April 19, 2017 posted by


Born in Arizona in 1914, Manuel “Manny” Perez started his animation career at Warners in 1934, with his high school friend, Phil Monroe. Perez animated for Friz Freleng’s unit throughout much of the 1940s—his first screen credit appeared in Porky’s Bear Facts (1941). As a member of the Screen Cartoonists Guild (SCG), he was one of the few Guild artists locked out of the studio when producer Leon Schlesinger refused to sign a contract and attempted to repel union organization, of which the strike lasted only six days in May 1941.

Manuel “Manny” Perez in Freleng’s unit, 1940

By late 1947, when Art Davis was demoted from director to animator for Freleng, Perez was transported over to Bob McKimson’s unit, credited on two 1950 releases, Pop ‘im Pop and Dog Collared. When animator Gerry Chiniquy left Warners to take up another line of business altogether, Perez returned to Freleng’s unit. (Chiniquy’s new business interests are unclear, since city directories from the 1950s are currently inaccessible.)

Perez left Warners after it shut down its animation department, in the wake of the 3-D craze, in 1953. Phil Monroe hired him at Ray Patin’s studio, as an animator on several commercials. It’s unclear how long Perez stayed there, but around the late ‘50s, he went over to Hanna-Barbera, animating on The Huckleberry Hound Show and Quick McGraw McGraw. Later, he animated on Ed Graham’s Linus the Lion Hearted for a brief period, and went over to DePatie-Freleng, and remained there until the early ‘70s—though, occasionally, he animated for Bill Melendez’s Peanuts television specials (namely, Charlie Brown Christmas and He’s Your Dog, Charlie Brown). According to Greg Duffell, despite Perez spending a majority of his career animating for Freleng at Warners and DFE, he had feelings of resentment towards him from his surly personality as a director. Virgil Ross also recollected to Greg that Perez was Freleng’s “whipping boy,” and felt Friz belittled him.

After his departure from DFE, Perez animated on several animated features including Fritz the Cat, Heavy Traffic, and The Lord of the Rings for Ralph Bakshi, Filmation’s Journey Back to Oz, and Bob Taylor’s The Nine Lives of Fritz the Cat. By 1975, he worked as a sequence director on the Japanese-funded animated anthology film Metamorphoses (aka Winds Of Change), for Sanrio Productions. He continued to animate the Warners characters for several television specials with the Warners characters, working with Freleng and Chuck Jones. He moved to Ruby-Spears as a director in the late ‘70s, mainly as a director on The Plastic Man Comedy/Adventure Show. Perez was credited on two animated features, Hanna-Barbera’s Heidi’s Song and Ralph Bakshi’s Hey Good Lookin’, both released a year after his death in 1981.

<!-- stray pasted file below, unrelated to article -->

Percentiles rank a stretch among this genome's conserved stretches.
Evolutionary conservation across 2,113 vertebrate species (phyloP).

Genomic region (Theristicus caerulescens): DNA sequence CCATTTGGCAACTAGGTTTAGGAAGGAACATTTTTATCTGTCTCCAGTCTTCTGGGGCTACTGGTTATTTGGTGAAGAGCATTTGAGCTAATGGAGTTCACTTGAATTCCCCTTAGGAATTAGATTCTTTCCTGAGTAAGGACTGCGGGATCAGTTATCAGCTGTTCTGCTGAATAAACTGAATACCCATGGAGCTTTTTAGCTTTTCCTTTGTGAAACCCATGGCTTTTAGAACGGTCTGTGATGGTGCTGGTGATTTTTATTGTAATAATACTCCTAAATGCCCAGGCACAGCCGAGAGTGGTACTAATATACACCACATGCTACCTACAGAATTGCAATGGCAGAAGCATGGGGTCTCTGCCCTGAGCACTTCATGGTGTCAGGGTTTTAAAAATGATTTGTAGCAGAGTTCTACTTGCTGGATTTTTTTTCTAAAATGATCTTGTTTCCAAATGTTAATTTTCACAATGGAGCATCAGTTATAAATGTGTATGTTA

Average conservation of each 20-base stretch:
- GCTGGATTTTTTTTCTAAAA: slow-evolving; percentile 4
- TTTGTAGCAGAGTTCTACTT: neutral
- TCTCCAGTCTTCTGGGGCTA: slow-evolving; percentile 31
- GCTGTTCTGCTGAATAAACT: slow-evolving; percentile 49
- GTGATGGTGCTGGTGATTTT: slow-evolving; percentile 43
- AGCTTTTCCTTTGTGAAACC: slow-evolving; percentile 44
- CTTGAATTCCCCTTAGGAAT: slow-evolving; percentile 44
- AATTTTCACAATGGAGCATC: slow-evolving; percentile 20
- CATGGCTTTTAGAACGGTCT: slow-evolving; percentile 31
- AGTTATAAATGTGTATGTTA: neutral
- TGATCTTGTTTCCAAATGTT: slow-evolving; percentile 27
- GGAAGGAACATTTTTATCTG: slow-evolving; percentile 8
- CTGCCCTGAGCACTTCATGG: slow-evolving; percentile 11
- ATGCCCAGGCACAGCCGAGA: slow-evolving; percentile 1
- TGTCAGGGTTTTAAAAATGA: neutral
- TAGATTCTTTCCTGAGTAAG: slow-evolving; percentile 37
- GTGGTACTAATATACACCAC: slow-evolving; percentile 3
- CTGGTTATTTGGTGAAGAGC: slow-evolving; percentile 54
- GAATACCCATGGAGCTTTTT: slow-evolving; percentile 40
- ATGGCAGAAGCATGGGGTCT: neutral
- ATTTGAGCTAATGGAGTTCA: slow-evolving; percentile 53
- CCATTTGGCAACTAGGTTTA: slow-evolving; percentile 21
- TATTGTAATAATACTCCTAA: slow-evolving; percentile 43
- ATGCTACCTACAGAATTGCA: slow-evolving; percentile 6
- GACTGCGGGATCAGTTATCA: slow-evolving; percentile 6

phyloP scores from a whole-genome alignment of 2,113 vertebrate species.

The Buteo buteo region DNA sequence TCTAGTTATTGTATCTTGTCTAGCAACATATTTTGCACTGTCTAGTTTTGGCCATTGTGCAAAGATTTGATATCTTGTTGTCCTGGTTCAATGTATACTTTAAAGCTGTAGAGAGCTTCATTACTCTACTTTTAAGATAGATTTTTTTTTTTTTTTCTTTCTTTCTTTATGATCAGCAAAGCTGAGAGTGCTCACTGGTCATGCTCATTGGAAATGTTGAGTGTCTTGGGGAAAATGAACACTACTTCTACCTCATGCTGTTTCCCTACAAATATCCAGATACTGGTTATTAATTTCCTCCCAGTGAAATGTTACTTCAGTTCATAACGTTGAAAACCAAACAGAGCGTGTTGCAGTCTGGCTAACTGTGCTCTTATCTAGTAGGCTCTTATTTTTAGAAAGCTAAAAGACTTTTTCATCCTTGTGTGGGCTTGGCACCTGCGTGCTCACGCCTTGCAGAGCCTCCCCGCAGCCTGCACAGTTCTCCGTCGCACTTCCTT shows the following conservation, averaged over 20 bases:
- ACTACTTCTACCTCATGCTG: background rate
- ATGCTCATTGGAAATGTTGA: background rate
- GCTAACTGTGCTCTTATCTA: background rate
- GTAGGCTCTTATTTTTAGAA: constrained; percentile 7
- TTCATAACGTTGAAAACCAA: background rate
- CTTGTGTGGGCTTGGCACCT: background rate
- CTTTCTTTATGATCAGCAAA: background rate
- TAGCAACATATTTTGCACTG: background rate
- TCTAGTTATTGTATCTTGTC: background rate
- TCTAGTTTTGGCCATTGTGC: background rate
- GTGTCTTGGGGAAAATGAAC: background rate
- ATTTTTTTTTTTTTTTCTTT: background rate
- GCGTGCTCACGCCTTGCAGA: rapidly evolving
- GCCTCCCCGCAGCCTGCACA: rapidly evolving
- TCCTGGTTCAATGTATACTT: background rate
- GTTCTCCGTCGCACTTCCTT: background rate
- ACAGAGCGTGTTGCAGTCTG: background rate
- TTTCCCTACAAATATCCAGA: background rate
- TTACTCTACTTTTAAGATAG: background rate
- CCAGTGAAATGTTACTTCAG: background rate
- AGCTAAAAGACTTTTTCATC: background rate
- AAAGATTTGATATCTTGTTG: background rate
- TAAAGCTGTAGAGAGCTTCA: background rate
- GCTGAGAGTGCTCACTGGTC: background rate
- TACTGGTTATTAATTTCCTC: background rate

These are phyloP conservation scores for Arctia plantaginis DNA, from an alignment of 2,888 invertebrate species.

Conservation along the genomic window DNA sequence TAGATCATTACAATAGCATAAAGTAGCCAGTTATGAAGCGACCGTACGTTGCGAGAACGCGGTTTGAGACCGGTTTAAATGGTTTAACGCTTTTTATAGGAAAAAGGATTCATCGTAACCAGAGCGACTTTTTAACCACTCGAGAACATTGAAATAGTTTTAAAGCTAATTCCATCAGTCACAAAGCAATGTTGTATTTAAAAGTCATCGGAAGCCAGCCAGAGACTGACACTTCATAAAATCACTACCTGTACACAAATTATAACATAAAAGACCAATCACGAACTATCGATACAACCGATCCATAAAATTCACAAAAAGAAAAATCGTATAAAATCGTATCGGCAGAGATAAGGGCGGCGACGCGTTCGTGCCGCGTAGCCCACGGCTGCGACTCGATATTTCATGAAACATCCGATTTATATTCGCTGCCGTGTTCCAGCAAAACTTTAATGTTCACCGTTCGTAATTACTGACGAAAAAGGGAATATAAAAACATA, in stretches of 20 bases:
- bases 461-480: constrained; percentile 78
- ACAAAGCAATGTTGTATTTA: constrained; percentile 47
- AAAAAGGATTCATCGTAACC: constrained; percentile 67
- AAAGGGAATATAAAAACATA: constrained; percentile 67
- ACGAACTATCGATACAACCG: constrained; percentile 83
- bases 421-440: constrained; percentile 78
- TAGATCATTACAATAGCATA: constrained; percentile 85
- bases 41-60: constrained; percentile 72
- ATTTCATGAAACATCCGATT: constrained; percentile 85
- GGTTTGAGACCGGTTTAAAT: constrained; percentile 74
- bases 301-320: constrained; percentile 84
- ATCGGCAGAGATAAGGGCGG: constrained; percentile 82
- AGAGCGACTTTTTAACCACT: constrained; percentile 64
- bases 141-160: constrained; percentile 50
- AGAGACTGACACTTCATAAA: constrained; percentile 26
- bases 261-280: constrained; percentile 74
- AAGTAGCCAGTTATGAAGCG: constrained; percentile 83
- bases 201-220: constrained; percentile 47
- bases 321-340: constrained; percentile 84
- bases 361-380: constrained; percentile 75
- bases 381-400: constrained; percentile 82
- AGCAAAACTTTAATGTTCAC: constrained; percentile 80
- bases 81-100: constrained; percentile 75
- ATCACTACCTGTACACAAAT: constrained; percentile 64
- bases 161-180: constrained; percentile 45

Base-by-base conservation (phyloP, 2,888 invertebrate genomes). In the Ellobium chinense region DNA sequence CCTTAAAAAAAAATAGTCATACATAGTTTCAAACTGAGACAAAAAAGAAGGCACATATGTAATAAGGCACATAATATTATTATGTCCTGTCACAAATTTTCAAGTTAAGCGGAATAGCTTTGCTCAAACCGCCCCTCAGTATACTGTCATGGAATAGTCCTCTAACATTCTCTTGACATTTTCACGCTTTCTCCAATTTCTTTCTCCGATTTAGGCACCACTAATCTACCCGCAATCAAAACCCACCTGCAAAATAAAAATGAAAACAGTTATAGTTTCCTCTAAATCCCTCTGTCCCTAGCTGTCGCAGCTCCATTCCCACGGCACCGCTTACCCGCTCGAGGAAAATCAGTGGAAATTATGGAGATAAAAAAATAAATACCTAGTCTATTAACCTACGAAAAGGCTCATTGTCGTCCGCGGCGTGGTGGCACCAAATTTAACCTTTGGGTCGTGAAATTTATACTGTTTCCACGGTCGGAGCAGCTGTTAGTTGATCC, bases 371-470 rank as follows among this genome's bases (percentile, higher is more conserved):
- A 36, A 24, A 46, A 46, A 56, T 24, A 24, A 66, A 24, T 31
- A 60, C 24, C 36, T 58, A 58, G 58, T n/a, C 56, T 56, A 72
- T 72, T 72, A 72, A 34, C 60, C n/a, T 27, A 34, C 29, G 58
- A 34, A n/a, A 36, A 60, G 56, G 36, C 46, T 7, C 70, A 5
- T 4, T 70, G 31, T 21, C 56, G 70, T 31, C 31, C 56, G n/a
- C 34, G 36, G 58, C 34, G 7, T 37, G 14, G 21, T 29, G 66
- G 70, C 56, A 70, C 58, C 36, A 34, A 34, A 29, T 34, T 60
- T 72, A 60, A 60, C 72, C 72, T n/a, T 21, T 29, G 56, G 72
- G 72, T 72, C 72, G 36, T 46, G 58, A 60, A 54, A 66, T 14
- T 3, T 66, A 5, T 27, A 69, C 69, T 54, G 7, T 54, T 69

Admittedly, biographical information on Manny Perez is light, in that it seems that he hadn’t been formally interviewed about his career. In the mid-‘40s, Perez moonlighted at James Davis’ shop, like many other animators in the West Coast, drawing funny animal stories for Benjamin Sangor’s line of comics, with a brief return in the early ‘50s. Much of the drawing/posing in his stories appear much like his work for Freleng; Milton Mouse in Barnyard Comics #14 has a striking resemblance to the gray mouse in The Fifth Column Mouse (1943).

“Oscar Owl”Coo Coo Comics #23 (February 1946)

“Windy”Goofy Comics #13 (April 1946)

“Of Mice and Menace”Happy Comics #23 (January 1947)

“Milton Mouse”Barnyard Comics #14 (October 1947)

“The Cub Scouters”Goofy Comics #28 (August 1948)

“Hunky”Happy Comics #27 (September 1948)

“Nubby”Giggle Comics #73 (September-October 1950)

(Thanks this week to Yowp and Greg Duffell for their help)


  • Thank you for this research! This happens to be my great-uncle (my grandmother’s Maria Perez Amaro’s brother). I was just telling my kids about him as an early animator while watching some old classic cartoons! The classic cartoon animation and content are still unmatched. There is still much talent in his family. Thanks again- lTom

    • Hi Tom. Manny was my grandfather.

      • Hi Bill. I would love to interview you about your grandfather, Manny Perez. Please contact me. I’m a history professor at LSU. Would love to hear more about your family. Stephen Andes (Associate Professor of History, Louisiana State University)

  • This happens to be my great grandpa my grandma Elizabeth was married to his son and had my mother Anna Perez and my aunt Martha Perez she spoke very highly of him I was born five months after he passed I would have loved to have met. Him

    • Manny Perez is my Grandfather. My mother was married to his son, Bill. I only met him once or twice, around 1978/79 I can’t really can’t give an accurate time since I was 8 or 9 years old. He was always a mysterious hero to my sister and I since we lost contact with our father shortly after Manny passed away. What a wonderful bio you wrote for him Devon.

      I don’t know if you’ll ever see this but I want to thank you. I’ve now discovered so many other projects he worked on that I never knew about. I still have a little drawing he did for me of Daffy Duck. I look at it every day to this day.

      Thanks again. And, hello Alyce, I also don’t know if you’ll ever see this but it’s really made for a wild Friday night to discover a relative 🙂

  • My father, Bob Carlson had the pleasure of working with Manny Perez on several productions over the years, as well with the Screen Cartoonist Guild efforts. Mr. Perez obviously made a grand impression on my father, both as an accomplished artist, and as a human being. Thank you for sharing this history.

Leave a Reply

Your email address will not be published. Required fields are marked *